Regulation, Supervision, Oversight Crypto Assets

Regulation, Supervision and Oversight of Crypto Asset Activities and Markets

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Regulation, Supervision and Oversight of Crypto Asset Activities and Markets

1. Authorities should have the appropriate powers and tools, and adequate resources, to regulate,
supervise, and oversee crypto-asset activities and markets, including crypto-asset issuers and
service providers, as appropriate.
2. Authorities should apply effective regulation, supervision, and oversight to crypto-asset activities
and markets – including crypto-asset issuers and service providers – proportionate to the financial
stability risk they pose, or potentially pose, in line with the principle “same activity, same risk,
same regulation.”
3. Authorities should cooperate and coordinate with each other, both domestically and
internationally, to foster efficient and effective communication, information sharing and
consultation in order to support each other as appropriate in fulfilling their respective mandates
and to encourage consistency of regulatory and supervisory outcomes.
4. Authorities, as appropriate, should require that crypto-asset issuers and service providers have
in place and disclose a comprehensive governance framework. The governance framework
should be proportionate to their risk, size, complexity and systemic importance, and to the
financial stability risk that may be posed by the activity or market in which the crypto-asset issuers
and service providers are participating. It should provide for clear and direct lines of responsibility
and accountability for the functions and activities they are conducting.
5. Authorities, as appropriate, should require crypto-asset service providers to have an effective risk
management framework that comprehensively addresses all material risks associated with their
activities. The framework should be proportionate to their risk, size, complexity, and systemic
importance, and to the financial stability risk that may be posed by the activity or market in which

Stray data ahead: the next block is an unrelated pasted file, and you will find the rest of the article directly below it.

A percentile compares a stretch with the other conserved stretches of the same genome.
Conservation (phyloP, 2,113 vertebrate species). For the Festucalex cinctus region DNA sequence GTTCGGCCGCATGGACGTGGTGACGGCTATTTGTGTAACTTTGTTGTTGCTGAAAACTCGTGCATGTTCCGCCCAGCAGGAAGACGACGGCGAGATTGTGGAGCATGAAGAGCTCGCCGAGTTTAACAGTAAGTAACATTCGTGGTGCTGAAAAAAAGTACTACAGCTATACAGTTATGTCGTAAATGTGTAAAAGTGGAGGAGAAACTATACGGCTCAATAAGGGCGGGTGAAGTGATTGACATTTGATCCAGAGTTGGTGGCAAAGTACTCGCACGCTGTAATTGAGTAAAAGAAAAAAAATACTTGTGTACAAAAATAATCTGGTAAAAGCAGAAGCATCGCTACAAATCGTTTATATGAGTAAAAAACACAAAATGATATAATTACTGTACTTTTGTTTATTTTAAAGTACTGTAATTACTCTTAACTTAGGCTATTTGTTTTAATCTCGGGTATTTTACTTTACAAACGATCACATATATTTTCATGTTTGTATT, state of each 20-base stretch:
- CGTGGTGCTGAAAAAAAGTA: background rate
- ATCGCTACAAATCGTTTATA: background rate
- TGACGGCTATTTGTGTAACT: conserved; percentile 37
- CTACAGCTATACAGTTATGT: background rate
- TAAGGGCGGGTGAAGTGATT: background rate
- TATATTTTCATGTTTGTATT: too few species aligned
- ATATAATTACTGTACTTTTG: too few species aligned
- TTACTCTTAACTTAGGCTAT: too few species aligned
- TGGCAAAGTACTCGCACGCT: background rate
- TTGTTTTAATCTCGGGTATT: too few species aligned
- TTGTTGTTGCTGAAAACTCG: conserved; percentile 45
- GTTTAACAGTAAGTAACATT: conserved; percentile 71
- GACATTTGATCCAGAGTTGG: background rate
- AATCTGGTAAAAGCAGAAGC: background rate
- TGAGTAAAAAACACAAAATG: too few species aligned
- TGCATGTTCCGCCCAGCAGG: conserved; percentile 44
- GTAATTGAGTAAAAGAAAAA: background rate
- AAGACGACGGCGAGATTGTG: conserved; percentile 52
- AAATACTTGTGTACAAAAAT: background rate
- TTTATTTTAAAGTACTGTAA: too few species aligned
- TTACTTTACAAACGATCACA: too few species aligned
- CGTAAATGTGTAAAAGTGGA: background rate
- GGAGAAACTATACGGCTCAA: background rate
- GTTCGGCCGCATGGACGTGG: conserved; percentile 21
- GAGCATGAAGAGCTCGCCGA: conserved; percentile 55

they are participating. Authorities should, to the extent necessary to achieve regulatory outcomes
comparable to those in traditional finance, require crypto-asset issuers to address the financial
stability risk that may be posed by the activity or market in which they are participating.
6. Authorities, as appropriate, should require that crypto-asset issuers and service providers have
in place robust frameworks for collecting, storing, safeguarding, and the timely and accurate
reporting of data, including relevant policies, procedures and infrastructures needed, in each case
proportionate to their risk, size, complexity and systemic importance. Authorities should have
access to the data as necessary and appropriate to fulfil their regulatory, supervisory and
oversight mandates.
7. Authorities should require that crypto-asset issuers and service providers disclose to users and
relevant stakeholders comprehensive, clear and transparent information regarding their
operations, risk profiles and financial conditions, as well as the products they provide and activities
they conduct.
8. Authorities should identify and monitor the relevant interconnections, both within the crypto-asset
ecosystem, as well as between the crypto-asset ecosystem and the wider financial system.
Authorities should address financial stability risks that arise from these interconnections and
interdependencies.
9. Authorities should ensure that crypto-asset service providers that combine multiple functions and
activities, for example crypto-asset trading platforms, are subject to regulation, supervision and
oversight that comprehensively address the risks associated with individual functions as well as
the risks arising from the combination of functions, including requirements to separate certain
functions and activities, as appropriate.

1

Introduction
Crypto-assets, as defined by the FSB 1, are a type of private sector digital asset that depend